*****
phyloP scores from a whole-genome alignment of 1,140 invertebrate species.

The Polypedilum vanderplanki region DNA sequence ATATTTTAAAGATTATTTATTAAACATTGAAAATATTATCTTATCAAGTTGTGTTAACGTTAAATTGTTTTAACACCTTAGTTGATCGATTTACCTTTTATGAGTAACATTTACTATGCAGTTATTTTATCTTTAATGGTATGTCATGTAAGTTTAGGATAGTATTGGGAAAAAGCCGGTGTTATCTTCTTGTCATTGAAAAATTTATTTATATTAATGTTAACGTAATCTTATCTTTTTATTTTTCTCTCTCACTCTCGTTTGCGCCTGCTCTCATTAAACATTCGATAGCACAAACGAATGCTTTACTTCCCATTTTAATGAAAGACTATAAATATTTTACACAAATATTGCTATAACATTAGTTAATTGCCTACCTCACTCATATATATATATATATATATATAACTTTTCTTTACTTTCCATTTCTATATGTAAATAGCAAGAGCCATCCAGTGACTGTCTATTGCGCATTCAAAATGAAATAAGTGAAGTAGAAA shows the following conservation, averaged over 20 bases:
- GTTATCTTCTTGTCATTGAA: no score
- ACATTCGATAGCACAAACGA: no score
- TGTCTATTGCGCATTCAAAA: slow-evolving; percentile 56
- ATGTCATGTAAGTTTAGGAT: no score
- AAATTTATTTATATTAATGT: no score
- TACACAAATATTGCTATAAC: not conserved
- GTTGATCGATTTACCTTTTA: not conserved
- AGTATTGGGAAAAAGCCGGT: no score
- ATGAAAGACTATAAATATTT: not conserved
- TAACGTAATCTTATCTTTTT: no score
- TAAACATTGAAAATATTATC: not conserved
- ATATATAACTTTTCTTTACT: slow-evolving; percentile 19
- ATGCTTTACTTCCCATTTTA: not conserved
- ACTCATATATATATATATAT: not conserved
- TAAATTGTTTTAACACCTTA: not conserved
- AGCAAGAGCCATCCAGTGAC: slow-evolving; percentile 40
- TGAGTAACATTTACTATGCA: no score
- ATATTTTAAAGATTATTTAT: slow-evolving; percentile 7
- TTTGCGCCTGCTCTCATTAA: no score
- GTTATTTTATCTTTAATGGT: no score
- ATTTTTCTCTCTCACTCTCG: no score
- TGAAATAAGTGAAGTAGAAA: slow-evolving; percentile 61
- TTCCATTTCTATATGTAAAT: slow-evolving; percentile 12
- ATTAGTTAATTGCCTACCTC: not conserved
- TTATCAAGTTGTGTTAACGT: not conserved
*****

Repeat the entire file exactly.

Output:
phyloP scores from a whole-genome alignment of 1,140 invertebrate species.

The Polypedilum vanderplanki region DNA sequence ATATTTTAAAGATTATTTATTAAACATTGAAAATATTATCTTATCAAGTTGTGTTAACGTTAAATTGTTTTAACACCTTAGTTGATCGATTTACCTTTTATGAGTAACATTTACTATGCAGTTATTTTATCTTTAATGGTATGTCATGTAAGTTTAGGATAGTATTGGGAAAAAGCCGGTGTTATCTTCTTGTCATTGAAAAATTTATTTATATTAATGTTAACGTAATCTTATCTTTTTATTTTTCTCTCTCACTCTCGTTTGCGCCTGCTCTCATTAAACATTCGATAGCACAAACGAATGCTTTACTTCCCATTTTAATGAAAGACTATAAATATTTTACACAAATATTGCTATAACATTAGTTAATTGCCTACCTCACTCATATATATATATATATATATATAACTTTTCTTTACTTTCCATTTCTATATGTAAATAGCAAGAGCCATCCAGTGACTGTCTATTGCGCATTCAAAATGAAATAAGTGAAGTAGAAA shows the following conservation, averaged over 20 bases:
- GTTATCTTCTTGTCATTGAA: no score
- ACATTCGATAGCACAAACGA: no score
- TGTCTATTGCGCATTCAAAA: slow-evolving; percentile 56
- ATGTCATGTAAGTTTAGGAT: no score
- AAATTTATTTATATTAATGT: no score
- TACACAAATATTGCTATAAC: not conserved
- GTTGATCGATTTACCTTTTA: not conserved
- AGTATTGGGAAAAAGCCGGT: no score
- ATGAAAGACTATAAATATTT: not conserved
- TAACGTAATCTTATCTTTTT: no score
- TAAACATTGAAAATATTATC: not conserved
- ATATATAACTTTTCTTTACT: slow-evolving; percentile 19
- ATGCTTTACTTCCCATTTTA: not conserved
- ACTCATATATATATATATAT: not conserved
- TAAATTGTTTTAACACCTTA: not conserved
- AGCAAGAGCCATCCAGTGAC: slow-evolving; percentile 40
- TGAGTAACATTTACTATGCA: no score
- ATATTTTAAAGATTATTTAT: slow-evolving; percentile 7
- TTTGCGCCTGCTCTCATTAA: no score
- GTTATTTTATCTTTAATGGT: no score
- ATTTTTCTCTCTCACTCTCG: no score
- TGAAATAAGTGAAGTAGAAA: slow-evolving; percentile 61
- TTCCATTTCTATATGTAAAT: slow-evolving; percentile 12
- ATTAGTTAATTGCCTACCTC: not conserved
- TTATCAAGTTGTGTTAACGT: not conserved